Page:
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10 next-generation science apps for education

10 next-generation science apps for education

These science apps range from visually stunning multimedia to great resources for curious minds

science-apps-educationJust like technology, science is always changing to reflect progress and information learned. With these 10 next-generation science apps for education, you’ll find an array of apps that not only use HD-quality visual representations, but also integrate the newest requirements in science standards.

From an app designed specifically by a tech-savvy science teacher eager to share multimedia lessons on life sciences, to an app that provides Kindergarteners with an introduction to physical science, these apps are some of the most current (and most vetted) for students and teachers interested in exploring the world science opens up, all through mobile technology.

This is just a sampling of available science apps. Do you use an app that isn’t on the list? Make sure to mention it in the comments section below.

[Editor’s note: Prices are current as of press time. Please note that app prices may fluctuate. Apps listed in alphabetical order.]

1. Chemist, iPad, Android tablet $4.99

This science app is one of the only virtual chemistry labs for tablets to conduct chemistry experiments and explore chemistry reactions with different lab tools. Try mixing chemicals by pouring them into beakers or test tubes. You can also heat the chemicals with a bunsen burner, or put a piece of cesium into water. The 3D stage enables the parallax effect from different angles. Chemist has a built-in database with more than 200 chemical reagents, and additional chemical reagents will be added periodically through the online database CloudLab for more chemical reactions.

(Next page: Apps 2-6)

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Comments:

  1. clay8pdx

    January 16, 2014 at 4:35 pm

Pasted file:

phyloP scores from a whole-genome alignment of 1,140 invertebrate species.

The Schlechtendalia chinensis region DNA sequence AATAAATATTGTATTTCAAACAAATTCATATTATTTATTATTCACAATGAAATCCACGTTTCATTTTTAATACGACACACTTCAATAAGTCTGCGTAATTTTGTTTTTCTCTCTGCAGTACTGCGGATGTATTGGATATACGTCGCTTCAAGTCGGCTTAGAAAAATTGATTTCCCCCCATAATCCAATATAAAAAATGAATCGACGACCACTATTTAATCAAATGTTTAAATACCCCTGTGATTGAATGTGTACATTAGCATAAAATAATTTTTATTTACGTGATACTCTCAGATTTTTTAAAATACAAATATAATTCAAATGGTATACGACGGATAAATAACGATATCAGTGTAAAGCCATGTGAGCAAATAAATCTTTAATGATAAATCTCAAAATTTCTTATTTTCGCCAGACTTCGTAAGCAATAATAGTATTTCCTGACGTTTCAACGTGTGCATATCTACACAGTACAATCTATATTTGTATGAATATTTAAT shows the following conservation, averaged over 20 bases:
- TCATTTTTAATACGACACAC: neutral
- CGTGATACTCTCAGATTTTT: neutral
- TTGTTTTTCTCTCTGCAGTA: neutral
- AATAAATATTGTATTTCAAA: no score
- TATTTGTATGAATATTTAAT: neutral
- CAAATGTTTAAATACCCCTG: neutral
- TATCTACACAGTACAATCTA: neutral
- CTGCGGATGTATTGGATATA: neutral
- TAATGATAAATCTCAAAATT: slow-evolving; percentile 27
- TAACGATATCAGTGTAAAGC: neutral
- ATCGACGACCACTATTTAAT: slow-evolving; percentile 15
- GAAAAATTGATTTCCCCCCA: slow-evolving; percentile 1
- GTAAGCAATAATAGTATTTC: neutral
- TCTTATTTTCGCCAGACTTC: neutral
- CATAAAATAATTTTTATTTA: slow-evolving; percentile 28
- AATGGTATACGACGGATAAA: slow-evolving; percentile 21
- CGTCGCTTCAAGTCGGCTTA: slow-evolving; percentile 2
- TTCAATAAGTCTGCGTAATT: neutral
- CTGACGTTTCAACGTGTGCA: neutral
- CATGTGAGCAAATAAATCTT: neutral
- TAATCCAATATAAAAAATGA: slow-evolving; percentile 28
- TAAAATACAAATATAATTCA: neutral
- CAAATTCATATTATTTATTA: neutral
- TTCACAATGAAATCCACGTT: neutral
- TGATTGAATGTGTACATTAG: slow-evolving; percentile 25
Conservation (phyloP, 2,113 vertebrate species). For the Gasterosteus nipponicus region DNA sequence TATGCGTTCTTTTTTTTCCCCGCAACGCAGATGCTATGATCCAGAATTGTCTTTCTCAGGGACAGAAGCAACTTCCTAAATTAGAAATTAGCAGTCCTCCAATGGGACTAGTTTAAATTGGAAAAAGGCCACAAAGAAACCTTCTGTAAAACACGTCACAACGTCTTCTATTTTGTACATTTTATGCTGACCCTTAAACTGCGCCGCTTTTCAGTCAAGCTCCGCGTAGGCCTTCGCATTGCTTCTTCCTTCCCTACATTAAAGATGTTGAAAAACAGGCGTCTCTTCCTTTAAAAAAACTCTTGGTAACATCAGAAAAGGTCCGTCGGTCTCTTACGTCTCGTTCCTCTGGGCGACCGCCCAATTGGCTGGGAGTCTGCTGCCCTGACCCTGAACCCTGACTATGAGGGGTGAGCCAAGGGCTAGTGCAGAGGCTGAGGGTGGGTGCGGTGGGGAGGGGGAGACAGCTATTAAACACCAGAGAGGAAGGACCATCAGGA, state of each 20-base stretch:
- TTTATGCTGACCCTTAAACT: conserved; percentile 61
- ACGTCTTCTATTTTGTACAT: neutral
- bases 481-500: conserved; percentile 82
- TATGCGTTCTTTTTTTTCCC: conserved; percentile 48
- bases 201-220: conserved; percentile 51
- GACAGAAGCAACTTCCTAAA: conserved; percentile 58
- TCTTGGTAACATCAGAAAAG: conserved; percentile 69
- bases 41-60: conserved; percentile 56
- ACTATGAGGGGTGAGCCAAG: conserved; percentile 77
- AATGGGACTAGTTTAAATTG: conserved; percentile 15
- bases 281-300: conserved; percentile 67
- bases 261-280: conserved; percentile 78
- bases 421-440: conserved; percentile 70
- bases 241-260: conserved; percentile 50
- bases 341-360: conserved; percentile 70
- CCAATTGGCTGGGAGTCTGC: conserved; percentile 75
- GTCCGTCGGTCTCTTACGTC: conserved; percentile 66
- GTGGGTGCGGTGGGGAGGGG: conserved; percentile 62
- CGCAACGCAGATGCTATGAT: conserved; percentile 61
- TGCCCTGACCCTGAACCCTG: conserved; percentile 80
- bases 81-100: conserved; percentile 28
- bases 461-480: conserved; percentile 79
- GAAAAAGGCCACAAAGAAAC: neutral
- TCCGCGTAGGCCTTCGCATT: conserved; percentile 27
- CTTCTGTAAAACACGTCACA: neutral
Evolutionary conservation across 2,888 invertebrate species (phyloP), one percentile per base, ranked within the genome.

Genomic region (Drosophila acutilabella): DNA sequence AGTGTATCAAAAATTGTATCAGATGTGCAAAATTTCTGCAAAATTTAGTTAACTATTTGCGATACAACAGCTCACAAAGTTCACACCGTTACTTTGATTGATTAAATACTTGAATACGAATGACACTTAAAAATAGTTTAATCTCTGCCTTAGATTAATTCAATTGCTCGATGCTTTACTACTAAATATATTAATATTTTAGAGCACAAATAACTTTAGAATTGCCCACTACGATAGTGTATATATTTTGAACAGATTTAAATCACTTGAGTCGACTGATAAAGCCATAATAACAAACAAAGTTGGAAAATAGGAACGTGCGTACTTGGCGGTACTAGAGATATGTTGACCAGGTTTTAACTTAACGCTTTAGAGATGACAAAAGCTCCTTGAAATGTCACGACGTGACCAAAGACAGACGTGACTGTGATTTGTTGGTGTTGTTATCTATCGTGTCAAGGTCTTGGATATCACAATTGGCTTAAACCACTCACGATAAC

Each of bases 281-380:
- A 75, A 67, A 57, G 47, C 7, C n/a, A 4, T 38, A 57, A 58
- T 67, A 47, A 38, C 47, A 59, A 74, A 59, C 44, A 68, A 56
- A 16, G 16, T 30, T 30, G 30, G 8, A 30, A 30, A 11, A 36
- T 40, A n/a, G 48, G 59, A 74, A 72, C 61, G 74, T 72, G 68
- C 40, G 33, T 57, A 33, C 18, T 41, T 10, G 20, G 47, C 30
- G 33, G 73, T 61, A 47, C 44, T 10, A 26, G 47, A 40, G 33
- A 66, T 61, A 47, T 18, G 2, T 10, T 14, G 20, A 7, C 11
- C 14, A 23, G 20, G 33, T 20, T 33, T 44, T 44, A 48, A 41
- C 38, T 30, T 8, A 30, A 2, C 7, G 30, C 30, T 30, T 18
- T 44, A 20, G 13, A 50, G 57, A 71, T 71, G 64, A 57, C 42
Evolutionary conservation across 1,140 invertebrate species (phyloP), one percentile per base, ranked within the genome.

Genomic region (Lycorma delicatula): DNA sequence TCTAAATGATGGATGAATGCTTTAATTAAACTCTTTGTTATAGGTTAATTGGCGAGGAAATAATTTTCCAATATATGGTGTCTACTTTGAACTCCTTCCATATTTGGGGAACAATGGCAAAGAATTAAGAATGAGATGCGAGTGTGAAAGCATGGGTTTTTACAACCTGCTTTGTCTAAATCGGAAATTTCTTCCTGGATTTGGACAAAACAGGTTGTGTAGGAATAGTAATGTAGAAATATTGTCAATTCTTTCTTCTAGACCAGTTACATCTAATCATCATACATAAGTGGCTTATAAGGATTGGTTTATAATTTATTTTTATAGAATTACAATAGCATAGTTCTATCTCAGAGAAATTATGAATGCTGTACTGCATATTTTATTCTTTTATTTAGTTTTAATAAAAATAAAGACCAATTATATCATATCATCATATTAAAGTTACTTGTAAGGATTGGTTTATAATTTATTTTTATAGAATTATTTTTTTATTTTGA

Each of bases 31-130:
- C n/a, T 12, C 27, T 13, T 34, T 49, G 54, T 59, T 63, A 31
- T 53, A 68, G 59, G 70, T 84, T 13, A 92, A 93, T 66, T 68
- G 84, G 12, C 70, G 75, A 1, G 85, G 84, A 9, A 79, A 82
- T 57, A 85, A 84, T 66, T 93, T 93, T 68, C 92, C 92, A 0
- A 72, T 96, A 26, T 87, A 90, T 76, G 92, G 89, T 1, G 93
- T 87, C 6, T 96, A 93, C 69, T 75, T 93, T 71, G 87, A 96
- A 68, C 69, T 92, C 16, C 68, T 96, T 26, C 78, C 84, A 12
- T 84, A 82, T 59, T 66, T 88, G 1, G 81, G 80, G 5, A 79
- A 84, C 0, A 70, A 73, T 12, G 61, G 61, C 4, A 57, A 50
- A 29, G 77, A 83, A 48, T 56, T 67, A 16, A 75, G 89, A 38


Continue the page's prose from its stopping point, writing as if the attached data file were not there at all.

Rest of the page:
Are apps being developed for personal computers? All ten listed are for mobile devices.
    Are any of these apps are suitable for family members to guide their children or grandchildren? Only one of the ten apps includes the word “parent”.

    • akluge

      February 24, 2014 at 9:51 pm

      There have been Java apps for quite a while that run well on PCs and Macs. The University of Colorado has one of the largest collections.
      https://phet.colorado.edu/
      In the interest of producing high quality cross platform content, some of us are pushing the boundaries of what can be done with the current generation of web browser, for example these worked examples of Gauss’s Law
      http://www.vizitsolutions.com/portfolio/gausslaw/
      or this model of the human body
      http://zygotebody.com/
      And there are many many more, all free.

  2. onscrn

    January 17, 2014 at 4:57 pm

    I’d like to call attention to the suite of iPad apps for teaching DNA structure and function via interactive 3D simulations: OnScreen DNA Model, OnScreen Gene Transcription, and OnScreen DNA Replication. I’m the developer, and I can attest to their scientific fidelity. They have all been given the highest rating in the Best Science Apps section of Genetic Engineering and Biotechnology News.

  3. Pingback: Weekly Education Links (weekly) | A Principal's Life

  4. lovemolecules

    February 3, 2014 at 1:33 pm

    There are apps for Mac personal computers in Apple’s Mac App store. A science app that teaches about the chemical elements and the periodic table is The Atomic Dashboard.